23. Huxel, G. R., K. McCann & G. Polis, 2002. Effects of partitioning allochthonous and autochthonous resources on food web stability. Ecological Research 17: 419–432.

    Article  Google Scholar 

  24. Jackson, K., D. G. Butler & D. R. Brooks, 1996. Habitat and phylogeny influence salinity discrimination in crocodilians: implications for osmoregulatory physiology and historical biogeography. Biological Journal of the Linnaean Society 58: 371–383.

    Article  Google Scholar 

  25. Jefferies, R. L., 2000. Allochthonous inputs: integrating population changes and food-web dynamics. Trends in Ecology and Evolution 15: 19–22.

    CAS  Article  PubMed  Google Scholar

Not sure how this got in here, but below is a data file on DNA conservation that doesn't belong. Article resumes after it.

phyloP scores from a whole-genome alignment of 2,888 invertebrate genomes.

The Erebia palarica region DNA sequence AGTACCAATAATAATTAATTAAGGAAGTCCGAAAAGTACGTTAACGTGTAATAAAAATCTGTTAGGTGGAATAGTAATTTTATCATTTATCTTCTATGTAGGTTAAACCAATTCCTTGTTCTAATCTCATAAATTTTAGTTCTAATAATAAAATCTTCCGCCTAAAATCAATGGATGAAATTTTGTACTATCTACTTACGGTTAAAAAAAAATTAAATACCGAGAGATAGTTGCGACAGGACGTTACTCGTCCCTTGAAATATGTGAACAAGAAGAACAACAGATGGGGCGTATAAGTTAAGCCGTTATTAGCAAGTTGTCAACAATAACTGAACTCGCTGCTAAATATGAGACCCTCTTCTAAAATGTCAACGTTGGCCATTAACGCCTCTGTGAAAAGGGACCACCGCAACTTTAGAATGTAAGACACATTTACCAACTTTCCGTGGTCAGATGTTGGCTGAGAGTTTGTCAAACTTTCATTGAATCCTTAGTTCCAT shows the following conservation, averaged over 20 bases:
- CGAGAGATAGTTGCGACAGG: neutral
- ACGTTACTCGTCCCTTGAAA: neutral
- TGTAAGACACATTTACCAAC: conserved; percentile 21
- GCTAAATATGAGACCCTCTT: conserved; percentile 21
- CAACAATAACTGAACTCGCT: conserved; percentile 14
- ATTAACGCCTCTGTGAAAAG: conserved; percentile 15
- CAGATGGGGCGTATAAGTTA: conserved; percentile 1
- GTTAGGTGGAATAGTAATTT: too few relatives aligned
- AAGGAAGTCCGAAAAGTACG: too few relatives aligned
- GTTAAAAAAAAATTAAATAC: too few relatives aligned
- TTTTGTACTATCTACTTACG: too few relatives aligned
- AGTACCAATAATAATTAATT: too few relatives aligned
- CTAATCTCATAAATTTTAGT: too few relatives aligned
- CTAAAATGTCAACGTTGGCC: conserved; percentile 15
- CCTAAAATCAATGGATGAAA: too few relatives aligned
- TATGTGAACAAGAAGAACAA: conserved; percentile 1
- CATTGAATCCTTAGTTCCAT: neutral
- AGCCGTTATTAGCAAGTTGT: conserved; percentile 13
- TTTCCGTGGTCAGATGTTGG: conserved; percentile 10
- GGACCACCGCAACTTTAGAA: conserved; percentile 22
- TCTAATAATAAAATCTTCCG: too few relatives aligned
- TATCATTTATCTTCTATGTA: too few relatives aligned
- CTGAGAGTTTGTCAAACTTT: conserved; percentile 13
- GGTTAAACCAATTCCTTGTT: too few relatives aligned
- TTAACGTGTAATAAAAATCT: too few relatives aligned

26. Joanen, T. & L. McNease, 1970. A telemetric study of nesting female alligators on Rockefeller Refuge, Louisiana. Proceedings of the Annual Conference of Southeastern Association of Fish and Wildlife Agencies 24: 249–265.

    Google Scholar 

  27. Joanen, T. & L. McNease, 1972. A telemetric study of adult male alligators on Rockefeller Refuge, Louisiana. Proceedings of the Annual Conference of Southeastern Association of Fish and Wildlife Agencies 26: 252–275.

    Google Scholar 

  28. Kay, W. R., 2004. A new method for attaching electronic devices to crocodilians. Herpetological Review 35: 354–357.

    Google Scholar 

  29. Lance, V. A., 2003. Alligator physiology and life history: the importance of temperature. Experimental Gerontology 38: 801–805.

    Article  PubMed  Google Scholar 

  30. Laver, P. N. & M. J. Kelly, 2008. A critical review of home range studies. Journal of Wildlife Management 72(1): 290–298.

    Article  Google Scholar 

  31. Lewis, L. Y. & R. E. Gatten, 1985. Aerobic metabolism of American alligators, Alligator mississippiensis, under standard conditions and during voluntary activity. Comparative Biochemistry and Physiology 80A: 441–447.